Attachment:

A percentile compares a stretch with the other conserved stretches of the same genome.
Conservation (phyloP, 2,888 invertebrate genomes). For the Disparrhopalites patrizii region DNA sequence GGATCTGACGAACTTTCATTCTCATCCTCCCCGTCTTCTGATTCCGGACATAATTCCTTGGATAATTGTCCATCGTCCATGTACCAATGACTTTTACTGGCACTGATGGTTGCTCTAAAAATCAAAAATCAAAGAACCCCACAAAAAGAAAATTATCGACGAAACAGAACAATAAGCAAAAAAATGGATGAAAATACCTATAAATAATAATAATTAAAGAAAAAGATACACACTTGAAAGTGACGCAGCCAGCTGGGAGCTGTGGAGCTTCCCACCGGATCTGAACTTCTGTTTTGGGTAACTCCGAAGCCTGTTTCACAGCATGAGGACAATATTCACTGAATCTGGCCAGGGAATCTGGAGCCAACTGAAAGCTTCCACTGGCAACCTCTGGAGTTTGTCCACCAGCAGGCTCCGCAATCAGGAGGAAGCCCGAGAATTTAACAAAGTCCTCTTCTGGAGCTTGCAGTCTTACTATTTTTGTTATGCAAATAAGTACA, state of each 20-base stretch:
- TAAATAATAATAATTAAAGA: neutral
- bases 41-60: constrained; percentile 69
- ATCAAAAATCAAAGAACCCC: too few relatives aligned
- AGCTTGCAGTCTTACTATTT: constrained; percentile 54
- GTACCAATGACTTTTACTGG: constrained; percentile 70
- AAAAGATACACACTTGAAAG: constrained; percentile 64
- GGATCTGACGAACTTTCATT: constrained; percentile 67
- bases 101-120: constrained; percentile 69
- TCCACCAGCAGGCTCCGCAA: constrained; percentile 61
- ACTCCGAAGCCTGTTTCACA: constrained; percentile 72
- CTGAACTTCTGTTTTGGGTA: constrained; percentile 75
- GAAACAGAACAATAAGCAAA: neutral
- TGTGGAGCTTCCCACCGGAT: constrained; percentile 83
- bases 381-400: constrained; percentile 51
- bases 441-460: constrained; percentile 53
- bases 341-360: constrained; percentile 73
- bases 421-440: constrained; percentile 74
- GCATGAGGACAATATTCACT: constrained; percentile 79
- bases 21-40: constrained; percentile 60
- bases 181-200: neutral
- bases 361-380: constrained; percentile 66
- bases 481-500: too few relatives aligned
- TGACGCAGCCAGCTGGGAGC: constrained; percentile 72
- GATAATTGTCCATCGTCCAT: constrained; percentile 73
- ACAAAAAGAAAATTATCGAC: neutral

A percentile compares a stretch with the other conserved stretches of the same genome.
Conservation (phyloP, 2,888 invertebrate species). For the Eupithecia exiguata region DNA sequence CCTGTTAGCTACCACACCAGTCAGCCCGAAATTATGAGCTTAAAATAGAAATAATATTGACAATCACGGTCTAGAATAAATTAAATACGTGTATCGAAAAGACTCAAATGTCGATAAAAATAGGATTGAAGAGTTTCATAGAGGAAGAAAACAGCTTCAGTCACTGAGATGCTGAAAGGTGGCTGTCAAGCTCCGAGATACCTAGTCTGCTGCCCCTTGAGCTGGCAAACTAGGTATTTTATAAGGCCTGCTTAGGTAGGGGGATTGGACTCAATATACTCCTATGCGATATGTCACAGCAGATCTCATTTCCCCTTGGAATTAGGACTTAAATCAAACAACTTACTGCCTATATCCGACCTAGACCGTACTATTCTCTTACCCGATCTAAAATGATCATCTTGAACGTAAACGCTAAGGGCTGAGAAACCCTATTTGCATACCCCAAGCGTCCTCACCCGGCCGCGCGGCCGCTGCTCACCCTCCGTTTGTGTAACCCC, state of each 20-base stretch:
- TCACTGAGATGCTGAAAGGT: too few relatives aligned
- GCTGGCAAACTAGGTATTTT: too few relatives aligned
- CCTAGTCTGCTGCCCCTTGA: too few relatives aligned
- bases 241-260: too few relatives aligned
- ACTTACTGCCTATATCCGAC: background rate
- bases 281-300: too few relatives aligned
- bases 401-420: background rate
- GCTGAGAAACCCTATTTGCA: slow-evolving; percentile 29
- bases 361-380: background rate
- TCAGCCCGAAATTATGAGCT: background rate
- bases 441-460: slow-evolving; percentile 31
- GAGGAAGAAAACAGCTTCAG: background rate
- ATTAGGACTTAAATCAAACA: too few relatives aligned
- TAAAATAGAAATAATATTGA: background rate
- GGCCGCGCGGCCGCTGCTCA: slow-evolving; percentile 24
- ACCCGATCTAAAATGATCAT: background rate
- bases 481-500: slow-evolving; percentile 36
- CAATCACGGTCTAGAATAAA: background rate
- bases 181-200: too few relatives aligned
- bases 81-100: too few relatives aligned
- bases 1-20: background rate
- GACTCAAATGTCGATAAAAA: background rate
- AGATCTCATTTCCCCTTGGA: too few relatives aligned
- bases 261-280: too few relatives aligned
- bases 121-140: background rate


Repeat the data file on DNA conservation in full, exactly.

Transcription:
A percentile compares a stretch with the other conserved stretches of the same genome.
Conservation (phyloP, 2,888 invertebrate genomes). For the Disparrhopalites patrizii region DNA sequence GGATCTGACGAACTTTCATTCTCATCCTCCCCGTCTTCTGATTCCGGACATAATTCCTTGGATAATTGTCCATCGTCCATGTACCAATGACTTTTACTGGCACTGATGGTTGCTCTAAAAATCAAAAATCAAAGAACCCCACAAAAAGAAAATTATCGACGAAACAGAACAATAAGCAAAAAAATGGATGAAAATACCTATAAATAATAATAATTAAAGAAAAAGATACACACTTGAAAGTGACGCAGCCAGCTGGGAGCTGTGGAGCTTCCCACCGGATCTGAACTTCTGTTTTGGGTAACTCCGAAGCCTGTTTCACAGCATGAGGACAATATTCACTGAATCTGGCCAGGGAATCTGGAGCCAACTGAAAGCTTCCACTGGCAACCTCTGGAGTTTGTCCACCAGCAGGCTCCGCAATCAGGAGGAAGCCCGAGAATTTAACAAAGTCCTCTTCTGGAGCTTGCAGTCTTACTATTTTTGTTATGCAAATAAGTACA, state of each 20-base stretch:
- TAAATAATAATAATTAAAGA: neutral
- bases 41-60: constrained; percentile 69
- ATCAAAAATCAAAGAACCCC: too few relatives aligned
- AGCTTGCAGTCTTACTATTT: constrained; percentile 54
- GTACCAATGACTTTTACTGG: constrained; percentile 70
- AAAAGATACACACTTGAAAG: constrained; percentile 64
- GGATCTGACGAACTTTCATT: constrained; percentile 67
- bases 101-120: constrained; percentile 69
- TCCACCAGCAGGCTCCGCAA: constrained; percentile 61
- ACTCCGAAGCCTGTTTCACA: constrained; percentile 72
- CTGAACTTCTGTTTTGGGTA: constrained; percentile 75
- GAAACAGAACAATAAGCAAA: neutral
- TGTGGAGCTTCCCACCGGAT: constrained; percentile 83
- bases 381-400: constrained; percentile 51
- bases 441-460: constrained; percentile 53
- bases 341-360: constrained; percentile 73
- bases 421-440: constrained; percentile 74
- GCATGAGGACAATATTCACT: constrained; percentile 79
- bases 21-40: constrained; percentile 60
- bases 181-200: neutral
- bases 361-380: constrained; percentile 66
- bases 481-500: too few relatives aligned
- TGACGCAGCCAGCTGGGAGC: constrained; percentile 72
- GATAATTGTCCATCGTCCAT: constrained; percentile 73
- ACAAAAAGAAAATTATCGAC: neutral

A percentile compares a stretch with the other conserved stretches of the same genome.
Conservation (phyloP, 2,888 invertebrate species). For the Eupithecia exiguata region DNA sequence CCTGTTAGCTACCACACCAGTCAGCCCGAAATTATGAGCTTAAAATAGAAATAATATTGACAATCACGGTCTAGAATAAATTAAATACGTGTATCGAAAAGACTCAAATGTCGATAAAAATAGGATTGAAGAGTTTCATAGAGGAAGAAAACAGCTTCAGTCACTGAGATGCTGAAAGGTGGCTGTCAAGCTCCGAGATACCTAGTCTGCTGCCCCTTGAGCTGGCAAACTAGGTATTTTATAAGGCCTGCTTAGGTAGGGGGATTGGACTCAATATACTCCTATGCGATATGTCACAGCAGATCTCATTTCCCCTTGGAATTAGGACTTAAATCAAACAACTTACTGCCTATATCCGACCTAGACCGTACTATTCTCTTACCCGATCTAAAATGATCATCTTGAACGTAAACGCTAAGGGCTGAGAAACCCTATTTGCATACCCCAAGCGTCCTCACCCGGCCGCGCGGCCGCTGCTCACCCTCCGTTTGTGTAACCCC, state of each 20-base stretch:
- TCACTGAGATGCTGAAAGGT: too few relatives aligned
- GCTGGCAAACTAGGTATTTT: too few relatives aligned
- CCTAGTCTGCTGCCCCTTGA: too few relatives aligned
- bases 241-260: too few relatives aligned
- ACTTACTGCCTATATCCGAC: background rate
- bases 281-300: too few relatives aligned
- bases 401-420: background rate
- GCTGAGAAACCCTATTTGCA: slow-evolving; percentile 29
- bases 361-380: background rate
- TCAGCCCGAAATTATGAGCT: background rate
- bases 441-460: slow-evolving; percentile 31
- GAGGAAGAAAACAGCTTCAG: background rate
- ATTAGGACTTAAATCAAACA: too few relatives aligned
- TAAAATAGAAATAATATTGA: background rate
- GGCCGCGCGGCCGCTGCTCA: slow-evolving; percentile 24
- ACCCGATCTAAAATGATCAT: background rate
- bases 481-500: slow-evolving; percentile 36
- CAATCACGGTCTAGAATAAA: background rate
- bases 181-200: too few relatives aligned
- bases 81-100: too few relatives aligned
- bases 1-20: background rate
- GACTCAAATGTCGATAAAAA: background rate
- AGATCTCATTTCCCCTTGGA: too few relatives aligned
- bases 261-280: too few relatives aligned
- bases 121-140: background rate